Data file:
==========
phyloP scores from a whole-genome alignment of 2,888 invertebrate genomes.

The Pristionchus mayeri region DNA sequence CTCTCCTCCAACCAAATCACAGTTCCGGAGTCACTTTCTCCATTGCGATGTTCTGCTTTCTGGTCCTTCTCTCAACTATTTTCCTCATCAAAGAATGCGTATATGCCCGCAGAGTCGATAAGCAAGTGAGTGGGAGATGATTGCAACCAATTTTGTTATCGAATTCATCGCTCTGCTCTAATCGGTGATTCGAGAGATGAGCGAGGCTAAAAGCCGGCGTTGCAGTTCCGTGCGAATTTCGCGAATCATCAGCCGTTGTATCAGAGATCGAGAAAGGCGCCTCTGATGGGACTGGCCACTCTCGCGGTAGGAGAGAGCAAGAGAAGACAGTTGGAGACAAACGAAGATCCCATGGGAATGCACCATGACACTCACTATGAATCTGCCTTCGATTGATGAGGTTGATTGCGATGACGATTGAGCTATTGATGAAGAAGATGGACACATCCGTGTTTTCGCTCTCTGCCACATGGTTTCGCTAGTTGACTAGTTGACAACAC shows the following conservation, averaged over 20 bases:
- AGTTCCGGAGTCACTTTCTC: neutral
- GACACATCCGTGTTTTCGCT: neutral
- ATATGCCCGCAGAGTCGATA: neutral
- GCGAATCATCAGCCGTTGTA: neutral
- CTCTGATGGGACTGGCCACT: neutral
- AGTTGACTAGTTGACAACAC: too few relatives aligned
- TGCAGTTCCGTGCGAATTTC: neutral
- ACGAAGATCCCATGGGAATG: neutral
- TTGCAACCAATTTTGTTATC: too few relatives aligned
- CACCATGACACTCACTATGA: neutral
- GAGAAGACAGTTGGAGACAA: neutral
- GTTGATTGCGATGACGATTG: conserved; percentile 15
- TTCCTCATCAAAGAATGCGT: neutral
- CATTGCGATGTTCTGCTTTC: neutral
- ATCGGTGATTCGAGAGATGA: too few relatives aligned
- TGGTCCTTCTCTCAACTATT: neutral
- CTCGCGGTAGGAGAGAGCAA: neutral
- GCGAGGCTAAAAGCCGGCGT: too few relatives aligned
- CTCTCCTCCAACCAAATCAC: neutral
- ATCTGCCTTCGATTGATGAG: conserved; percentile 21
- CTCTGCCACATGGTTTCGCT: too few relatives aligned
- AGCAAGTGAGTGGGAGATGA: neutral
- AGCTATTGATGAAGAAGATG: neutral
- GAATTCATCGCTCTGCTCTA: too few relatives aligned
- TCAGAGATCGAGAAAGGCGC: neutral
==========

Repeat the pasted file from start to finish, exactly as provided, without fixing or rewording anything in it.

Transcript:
phyloP scores from a whole-genome alignment of 2,888 invertebrate genomes.

The Pristionchus mayeri region DNA sequence CTCTCCTCCAACCAAATCACAGTTCCGGAGTCACTTTCTCCATTGCGATGTTCTGCTTTCTGGTCCTTCTCTCAACTATTTTCCTCATCAAAGAATGCGTATATGCCCGCAGAGTCGATAAGCAAGTGAGTGGGAGATGATTGCAACCAATTTTGTTATCGAATTCATCGCTCTGCTCTAATCGGTGATTCGAGAGATGAGCGAGGCTAAAAGCCGGCGTTGCAGTTCCGTGCGAATTTCGCGAATCATCAGCCGTTGTATCAGAGATCGAGAAAGGCGCCTCTGATGGGACTGGCCACTCTCGCGGTAGGAGAGAGCAAGAGAAGACAGTTGGAGACAAACGAAGATCCCATGGGAATGCACCATGACACTCACTATGAATCTGCCTTCGATTGATGAGGTTGATTGCGATGACGATTGAGCTATTGATGAAGAAGATGGACACATCCGTGTTTTCGCTCTCTGCCACATGGTTTCGCTAGTTGACTAGTTGACAACAC shows the following conservation, averaged over 20 bases:
- AGTTCCGGAGTCACTTTCTC: neutral
- GACACATCCGTGTTTTCGCT: neutral
- ATATGCCCGCAGAGTCGATA: neutral
- GCGAATCATCAGCCGTTGTA: neutral
- CTCTGATGGGACTGGCCACT: neutral
- AGTTGACTAGTTGACAACAC: too few relatives aligned
- TGCAGTTCCGTGCGAATTTC: neutral
- ACGAAGATCCCATGGGAATG: neutral
- TTGCAACCAATTTTGTTATC: too few relatives aligned
- CACCATGACACTCACTATGA: neutral
- GAGAAGACAGTTGGAGACAA: neutral
- GTTGATTGCGATGACGATTG: conserved; percentile 15
- TTCCTCATCAAAGAATGCGT: neutral
- CATTGCGATGTTCTGCTTTC: neutral
- ATCGGTGATTCGAGAGATGA: too few relatives aligned
- TGGTCCTTCTCTCAACTATT: neutral
- CTCGCGGTAGGAGAGAGCAA: neutral
- GCGAGGCTAAAAGCCGGCGT: too few relatives aligned
- CTCTCCTCCAACCAAATCAC: neutral
- ATCTGCCTTCGATTGATGAG: conserved; percentile 21
- CTCTGCCACATGGTTTCGCT: too few relatives aligned
- AGCAAGTGAGTGGGAGATGA: neutral
- AGCTATTGATGAAGAAGATG: neutral
- GAATTCATCGCTCTGCTCTA: too few relatives aligned
- TCAGAGATCGAGAAAGGCGC: neutral